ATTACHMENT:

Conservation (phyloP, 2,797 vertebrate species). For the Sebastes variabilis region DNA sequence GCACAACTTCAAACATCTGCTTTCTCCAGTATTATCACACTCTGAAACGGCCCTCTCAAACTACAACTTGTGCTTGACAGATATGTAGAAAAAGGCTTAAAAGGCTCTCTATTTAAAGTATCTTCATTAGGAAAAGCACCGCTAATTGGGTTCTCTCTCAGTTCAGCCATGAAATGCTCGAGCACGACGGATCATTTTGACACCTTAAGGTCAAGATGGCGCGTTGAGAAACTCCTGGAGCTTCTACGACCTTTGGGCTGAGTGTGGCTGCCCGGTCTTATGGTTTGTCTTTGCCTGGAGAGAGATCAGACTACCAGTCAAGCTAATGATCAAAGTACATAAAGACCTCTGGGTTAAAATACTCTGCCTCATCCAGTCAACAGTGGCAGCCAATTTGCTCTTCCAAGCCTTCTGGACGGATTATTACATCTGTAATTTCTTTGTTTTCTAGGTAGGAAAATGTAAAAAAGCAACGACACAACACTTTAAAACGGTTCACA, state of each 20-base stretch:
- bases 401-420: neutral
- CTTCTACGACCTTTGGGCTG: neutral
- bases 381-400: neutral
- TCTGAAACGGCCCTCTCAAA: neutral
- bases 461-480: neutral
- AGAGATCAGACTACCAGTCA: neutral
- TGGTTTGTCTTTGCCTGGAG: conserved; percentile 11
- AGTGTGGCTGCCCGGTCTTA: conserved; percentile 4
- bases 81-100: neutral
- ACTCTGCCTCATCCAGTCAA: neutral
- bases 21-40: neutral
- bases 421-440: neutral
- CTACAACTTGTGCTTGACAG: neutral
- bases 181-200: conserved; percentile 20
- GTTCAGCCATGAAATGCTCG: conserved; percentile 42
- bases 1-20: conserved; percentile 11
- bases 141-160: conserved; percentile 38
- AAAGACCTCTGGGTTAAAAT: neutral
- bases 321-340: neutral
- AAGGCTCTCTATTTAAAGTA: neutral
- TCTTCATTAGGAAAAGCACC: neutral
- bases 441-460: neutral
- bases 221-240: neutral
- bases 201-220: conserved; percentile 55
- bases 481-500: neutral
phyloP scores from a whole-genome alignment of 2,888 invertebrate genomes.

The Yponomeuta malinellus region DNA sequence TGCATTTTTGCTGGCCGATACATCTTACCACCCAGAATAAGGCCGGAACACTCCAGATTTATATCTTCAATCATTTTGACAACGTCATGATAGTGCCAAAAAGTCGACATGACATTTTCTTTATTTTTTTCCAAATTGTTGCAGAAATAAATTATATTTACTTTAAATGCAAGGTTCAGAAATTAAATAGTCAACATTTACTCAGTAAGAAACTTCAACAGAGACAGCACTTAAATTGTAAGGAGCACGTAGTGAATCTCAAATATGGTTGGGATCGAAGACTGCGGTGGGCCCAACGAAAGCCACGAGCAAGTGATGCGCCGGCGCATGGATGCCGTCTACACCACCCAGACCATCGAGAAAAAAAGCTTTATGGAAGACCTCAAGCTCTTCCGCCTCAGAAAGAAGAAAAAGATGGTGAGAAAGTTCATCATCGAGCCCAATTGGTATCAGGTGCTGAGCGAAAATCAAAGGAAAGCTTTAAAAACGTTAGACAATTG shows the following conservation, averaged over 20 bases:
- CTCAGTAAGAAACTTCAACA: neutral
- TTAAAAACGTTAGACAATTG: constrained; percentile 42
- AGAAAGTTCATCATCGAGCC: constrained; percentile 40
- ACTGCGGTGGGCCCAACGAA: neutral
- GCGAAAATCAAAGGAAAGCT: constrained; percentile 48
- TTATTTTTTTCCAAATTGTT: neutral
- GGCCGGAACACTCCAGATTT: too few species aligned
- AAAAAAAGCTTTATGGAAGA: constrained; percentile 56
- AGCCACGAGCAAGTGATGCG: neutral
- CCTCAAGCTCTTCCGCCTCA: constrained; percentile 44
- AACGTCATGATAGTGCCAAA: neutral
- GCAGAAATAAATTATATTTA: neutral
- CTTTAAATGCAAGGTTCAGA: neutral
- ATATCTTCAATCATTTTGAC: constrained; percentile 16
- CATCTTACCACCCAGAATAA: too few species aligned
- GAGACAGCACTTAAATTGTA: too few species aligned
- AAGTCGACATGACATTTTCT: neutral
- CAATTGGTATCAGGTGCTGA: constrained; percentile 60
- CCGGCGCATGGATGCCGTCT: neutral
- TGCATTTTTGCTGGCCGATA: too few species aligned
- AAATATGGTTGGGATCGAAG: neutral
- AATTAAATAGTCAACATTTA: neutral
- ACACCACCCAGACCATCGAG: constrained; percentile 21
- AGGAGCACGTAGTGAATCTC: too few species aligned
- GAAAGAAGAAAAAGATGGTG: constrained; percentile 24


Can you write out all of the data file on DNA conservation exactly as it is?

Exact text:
Conservation (phyloP, 2,797 vertebrate species). For the Sebastes variabilis region DNA sequence GCACAACTTCAAACATCTGCTTTCTCCAGTATTATCACACTCTGAAACGGCCCTCTCAAACTACAACTTGTGCTTGACAGATATGTAGAAAAAGGCTTAAAAGGCTCTCTATTTAAAGTATCTTCATTAGGAAAAGCACCGCTAATTGGGTTCTCTCTCAGTTCAGCCATGAAATGCTCGAGCACGACGGATCATTTTGACACCTTAAGGTCAAGATGGCGCGTTGAGAAACTCCTGGAGCTTCTACGACCTTTGGGCTGAGTGTGGCTGCCCGGTCTTATGGTTTGTCTTTGCCTGGAGAGAGATCAGACTACCAGTCAAGCTAATGATCAAAGTACATAAAGACCTCTGGGTTAAAATACTCTGCCTCATCCAGTCAACAGTGGCAGCCAATTTGCTCTTCCAAGCCTTCTGGACGGATTATTACATCTGTAATTTCTTTGTTTTCTAGGTAGGAAAATGTAAAAAAGCAACGACACAACACTTTAAAACGGTTCACA, state of each 20-base stretch:
- bases 401-420: neutral
- CTTCTACGACCTTTGGGCTG: neutral
- bases 381-400: neutral
- TCTGAAACGGCCCTCTCAAA: neutral
- bases 461-480: neutral
- AGAGATCAGACTACCAGTCA: neutral
- TGGTTTGTCTTTGCCTGGAG: conserved; percentile 11
- AGTGTGGCTGCCCGGTCTTA: conserved; percentile 4
- bases 81-100: neutral
- ACTCTGCCTCATCCAGTCAA: neutral
- bases 21-40: neutral
- bases 421-440: neutral
- CTACAACTTGTGCTTGACAG: neutral
- bases 181-200: conserved; percentile 20
- GTTCAGCCATGAAATGCTCG: conserved; percentile 42
- bases 1-20: conserved; percentile 11
- bases 141-160: conserved; percentile 38
- AAAGACCTCTGGGTTAAAAT: neutral
- bases 321-340: neutral
- AAGGCTCTCTATTTAAAGTA: neutral
- TCTTCATTAGGAAAAGCACC: neutral
- bases 441-460: neutral
- bases 221-240: neutral
- bases 201-220: conserved; percentile 55
- bases 481-500: neutral
phyloP scores from a whole-genome alignment of 2,888 invertebrate genomes.

The Yponomeuta malinellus region DNA sequence TGCATTTTTGCTGGCCGATACATCTTACCACCCAGAATAAGGCCGGAACACTCCAGATTTATATCTTCAATCATTTTGACAACGTCATGATAGTGCCAAAAAGTCGACATGACATTTTCTTTATTTTTTTCCAAATTGTTGCAGAAATAAATTATATTTACTTTAAATGCAAGGTTCAGAAATTAAATAGTCAACATTTACTCAGTAAGAAACTTCAACAGAGACAGCACTTAAATTGTAAGGAGCACGTAGTGAATCTCAAATATGGTTGGGATCGAAGACTGCGGTGGGCCCAACGAAAGCCACGAGCAAGTGATGCGCCGGCGCATGGATGCCGTCTACACCACCCAGACCATCGAGAAAAAAAGCTTTATGGAAGACCTCAAGCTCTTCCGCCTCAGAAAGAAGAAAAAGATGGTGAGAAAGTTCATCATCGAGCCCAATTGGTATCAGGTGCTGAGCGAAAATCAAAGGAAAGCTTTAAAAACGTTAGACAATTG shows the following conservation, averaged over 20 bases:
- CTCAGTAAGAAACTTCAACA: neutral
- TTAAAAACGTTAGACAATTG: constrained; percentile 42
- AGAAAGTTCATCATCGAGCC: constrained; percentile 40
- ACTGCGGTGGGCCCAACGAA: neutral
- GCGAAAATCAAAGGAAAGCT: constrained; percentile 48
- TTATTTTTTTCCAAATTGTT: neutral
- GGCCGGAACACTCCAGATTT: too few species aligned
- AAAAAAAGCTTTATGGAAGA: constrained; percentile 56
- AGCCACGAGCAAGTGATGCG: neutral
- CCTCAAGCTCTTCCGCCTCA: constrained; percentile 44
- AACGTCATGATAGTGCCAAA: neutral
- GCAGAAATAAATTATATTTA: neutral
- CTTTAAATGCAAGGTTCAGA: neutral
- ATATCTTCAATCATTTTGAC: constrained; percentile 16
- CATCTTACCACCCAGAATAA: too few species aligned
- GAGACAGCACTTAAATTGTA: too few species aligned
- AAGTCGACATGACATTTTCT: neutral
- CAATTGGTATCAGGTGCTGA: constrained; percentile 60
- CCGGCGCATGGATGCCGTCT: neutral
- TGCATTTTTGCTGGCCGATA: too few species aligned
- AAATATGGTTGGGATCGAAG: neutral
- AATTAAATAGTCAACATTTA: neutral
- ACACCACCCAGACCATCGAG: constrained; percentile 21
- AGGAGCACGTAGTGAATCTC: too few species aligned
- GAAAGAAGAAAAAGATGGTG: constrained; percentile 24